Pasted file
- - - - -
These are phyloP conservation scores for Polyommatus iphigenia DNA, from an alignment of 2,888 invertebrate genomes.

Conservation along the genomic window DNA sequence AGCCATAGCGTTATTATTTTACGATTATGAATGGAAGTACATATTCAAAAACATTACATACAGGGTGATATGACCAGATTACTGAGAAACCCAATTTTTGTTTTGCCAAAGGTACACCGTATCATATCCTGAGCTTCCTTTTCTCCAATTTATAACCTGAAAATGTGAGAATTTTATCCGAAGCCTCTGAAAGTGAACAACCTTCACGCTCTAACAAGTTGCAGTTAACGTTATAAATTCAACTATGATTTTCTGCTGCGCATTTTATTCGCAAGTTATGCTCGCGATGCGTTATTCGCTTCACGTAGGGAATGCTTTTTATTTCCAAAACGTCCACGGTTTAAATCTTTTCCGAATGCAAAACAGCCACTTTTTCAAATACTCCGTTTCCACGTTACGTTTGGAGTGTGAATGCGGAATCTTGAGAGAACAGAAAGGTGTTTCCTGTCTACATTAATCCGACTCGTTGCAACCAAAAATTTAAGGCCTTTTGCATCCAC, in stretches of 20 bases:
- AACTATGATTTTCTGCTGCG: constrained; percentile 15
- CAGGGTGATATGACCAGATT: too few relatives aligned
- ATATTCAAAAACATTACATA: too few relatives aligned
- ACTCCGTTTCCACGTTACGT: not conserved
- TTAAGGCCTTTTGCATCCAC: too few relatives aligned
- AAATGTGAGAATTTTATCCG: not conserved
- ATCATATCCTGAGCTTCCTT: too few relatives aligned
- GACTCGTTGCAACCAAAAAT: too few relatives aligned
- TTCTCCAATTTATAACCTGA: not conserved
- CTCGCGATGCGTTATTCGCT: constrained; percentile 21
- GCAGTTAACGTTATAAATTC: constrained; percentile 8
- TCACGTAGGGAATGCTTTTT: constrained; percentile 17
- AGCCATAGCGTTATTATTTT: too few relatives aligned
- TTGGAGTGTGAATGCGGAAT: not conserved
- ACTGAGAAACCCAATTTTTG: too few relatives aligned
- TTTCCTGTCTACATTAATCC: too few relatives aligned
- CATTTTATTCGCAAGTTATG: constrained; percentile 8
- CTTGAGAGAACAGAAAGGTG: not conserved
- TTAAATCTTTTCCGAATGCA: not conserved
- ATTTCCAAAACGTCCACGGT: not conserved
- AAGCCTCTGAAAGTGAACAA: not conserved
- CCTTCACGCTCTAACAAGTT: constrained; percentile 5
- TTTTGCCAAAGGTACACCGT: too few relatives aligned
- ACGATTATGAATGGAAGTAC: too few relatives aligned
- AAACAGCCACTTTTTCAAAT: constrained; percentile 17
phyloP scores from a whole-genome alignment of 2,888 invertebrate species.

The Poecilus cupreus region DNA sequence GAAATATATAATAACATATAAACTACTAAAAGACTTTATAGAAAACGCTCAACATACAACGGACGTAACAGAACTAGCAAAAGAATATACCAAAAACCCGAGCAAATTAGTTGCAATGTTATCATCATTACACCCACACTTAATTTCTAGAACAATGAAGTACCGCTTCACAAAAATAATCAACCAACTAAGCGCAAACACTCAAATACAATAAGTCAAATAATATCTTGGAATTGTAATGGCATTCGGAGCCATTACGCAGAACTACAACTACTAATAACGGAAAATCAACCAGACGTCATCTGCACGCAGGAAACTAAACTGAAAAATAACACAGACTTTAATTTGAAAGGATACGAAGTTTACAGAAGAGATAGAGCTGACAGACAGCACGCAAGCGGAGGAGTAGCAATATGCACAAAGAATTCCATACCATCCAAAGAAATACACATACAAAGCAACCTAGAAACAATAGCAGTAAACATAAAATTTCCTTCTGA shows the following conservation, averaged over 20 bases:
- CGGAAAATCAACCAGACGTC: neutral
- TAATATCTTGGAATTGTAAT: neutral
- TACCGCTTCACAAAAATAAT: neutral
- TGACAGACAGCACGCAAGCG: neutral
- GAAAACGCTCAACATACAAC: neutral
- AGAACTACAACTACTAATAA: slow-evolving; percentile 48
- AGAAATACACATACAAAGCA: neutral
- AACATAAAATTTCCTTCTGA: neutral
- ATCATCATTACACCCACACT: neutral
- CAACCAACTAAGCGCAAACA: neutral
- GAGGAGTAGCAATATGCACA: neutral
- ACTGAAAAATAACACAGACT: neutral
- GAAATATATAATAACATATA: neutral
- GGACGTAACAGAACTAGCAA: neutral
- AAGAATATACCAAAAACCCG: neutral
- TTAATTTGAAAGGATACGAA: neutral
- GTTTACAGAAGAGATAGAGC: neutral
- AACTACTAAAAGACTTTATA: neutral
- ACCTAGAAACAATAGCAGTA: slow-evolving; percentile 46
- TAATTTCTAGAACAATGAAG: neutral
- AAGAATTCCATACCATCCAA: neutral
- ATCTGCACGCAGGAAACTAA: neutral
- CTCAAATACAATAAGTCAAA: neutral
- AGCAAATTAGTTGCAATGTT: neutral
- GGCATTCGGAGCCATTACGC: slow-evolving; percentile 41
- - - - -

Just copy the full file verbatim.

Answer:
These are phyloP conservation scores for Polyommatus iphigenia DNA, from an alignment of 2,888 invertebrate genomes.

Conservation along the genomic window DNA sequence AGCCATAGCGTTATTATTTTACGATTATGAATGGAAGTACATATTCAAAAACATTACATACAGGGTGATATGACCAGATTACTGAGAAACCCAATTTTTGTTTTGCCAAAGGTACACCGTATCATATCCTGAGCTTCCTTTTCTCCAATTTATAACCTGAAAATGTGAGAATTTTATCCGAAGCCTCTGAAAGTGAACAACCTTCACGCTCTAACAAGTTGCAGTTAACGTTATAAATTCAACTATGATTTTCTGCTGCGCATTTTATTCGCAAGTTATGCTCGCGATGCGTTATTCGCTTCACGTAGGGAATGCTTTTTATTTCCAAAACGTCCACGGTTTAAATCTTTTCCGAATGCAAAACAGCCACTTTTTCAAATACTCCGTTTCCACGTTACGTTTGGAGTGTGAATGCGGAATCTTGAGAGAACAGAAAGGTGTTTCCTGTCTACATTAATCCGACTCGTTGCAACCAAAAATTTAAGGCCTTTTGCATCCAC, in stretches of 20 bases:
- AACTATGATTTTCTGCTGCG: constrained; percentile 15
- CAGGGTGATATGACCAGATT: too few relatives aligned
- ATATTCAAAAACATTACATA: too few relatives aligned
- ACTCCGTTTCCACGTTACGT: not conserved
- TTAAGGCCTTTTGCATCCAC: too few relatives aligned
- AAATGTGAGAATTTTATCCG: not conserved
- ATCATATCCTGAGCTTCCTT: too few relatives aligned
- GACTCGTTGCAACCAAAAAT: too few relatives aligned
- TTCTCCAATTTATAACCTGA: not conserved
- CTCGCGATGCGTTATTCGCT: constrained; percentile 21
- GCAGTTAACGTTATAAATTC: constrained; percentile 8
- TCACGTAGGGAATGCTTTTT: constrained; percentile 17
- AGCCATAGCGTTATTATTTT: too few relatives aligned
- TTGGAGTGTGAATGCGGAAT: not conserved
- ACTGAGAAACCCAATTTTTG: too few relatives aligned
- TTTCCTGTCTACATTAATCC: too few relatives aligned
- CATTTTATTCGCAAGTTATG: constrained; percentile 8
- CTTGAGAGAACAGAAAGGTG: not conserved
- TTAAATCTTTTCCGAATGCA: not conserved
- ATTTCCAAAACGTCCACGGT: not conserved
- AAGCCTCTGAAAGTGAACAA: not conserved
- CCTTCACGCTCTAACAAGTT: constrained; percentile 5
- TTTTGCCAAAGGTACACCGT: too few relatives aligned
- ACGATTATGAATGGAAGTAC: too few relatives aligned
- AAACAGCCACTTTTTCAAAT: constrained; percentile 17
phyloP scores from a whole-genome alignment of 2,888 invertebrate species.

The Poecilus cupreus region DNA sequence GAAATATATAATAACATATAAACTACTAAAAGACTTTATAGAAAACGCTCAACATACAACGGACGTAACAGAACTAGCAAAAGAATATACCAAAAACCCGAGCAAATTAGTTGCAATGTTATCATCATTACACCCACACTTAATTTCTAGAACAATGAAGTACCGCTTCACAAAAATAATCAACCAACTAAGCGCAAACACTCAAATACAATAAGTCAAATAATATCTTGGAATTGTAATGGCATTCGGAGCCATTACGCAGAACTACAACTACTAATAACGGAAAATCAACCAGACGTCATCTGCACGCAGGAAACTAAACTGAAAAATAACACAGACTTTAATTTGAAAGGATACGAAGTTTACAGAAGAGATAGAGCTGACAGACAGCACGCAAGCGGAGGAGTAGCAATATGCACAAAGAATTCCATACCATCCAAAGAAATACACATACAAAGCAACCTAGAAACAATAGCAGTAAACATAAAATTTCCTTCTGA shows the following conservation, averaged over 20 bases:
- CGGAAAATCAACCAGACGTC: neutral
- TAATATCTTGGAATTGTAAT: neutral
- TACCGCTTCACAAAAATAAT: neutral
- TGACAGACAGCACGCAAGCG: neutral
- GAAAACGCTCAACATACAAC: neutral
- AGAACTACAACTACTAATAA: slow-evolving; percentile 48
- AGAAATACACATACAAAGCA: neutral
- AACATAAAATTTCCTTCTGA: neutral
- ATCATCATTACACCCACACT: neutral
- CAACCAACTAAGCGCAAACA: neutral
- GAGGAGTAGCAATATGCACA: neutral
- ACTGAAAAATAACACAGACT: neutral
- GAAATATATAATAACATATA: neutral
- GGACGTAACAGAACTAGCAA: neutral
- AAGAATATACCAAAAACCCG: neutral
- TTAATTTGAAAGGATACGAA: neutral
- GTTTACAGAAGAGATAGAGC: neutral
- AACTACTAAAAGACTTTATA: neutral
- ACCTAGAAACAATAGCAGTA: slow-evolving; percentile 46
- TAATTTCTAGAACAATGAAG: neutral
- AAGAATTCCATACCATCCAA: neutral
- ATCTGCACGCAGGAAACTAA: neutral
- CTCAAATACAATAAGTCAAA: neutral
- AGCAAATTAGTTGCAATGTT: neutral
- GGCATTCGGAGCCATTACGC: slow-evolving; percentile 41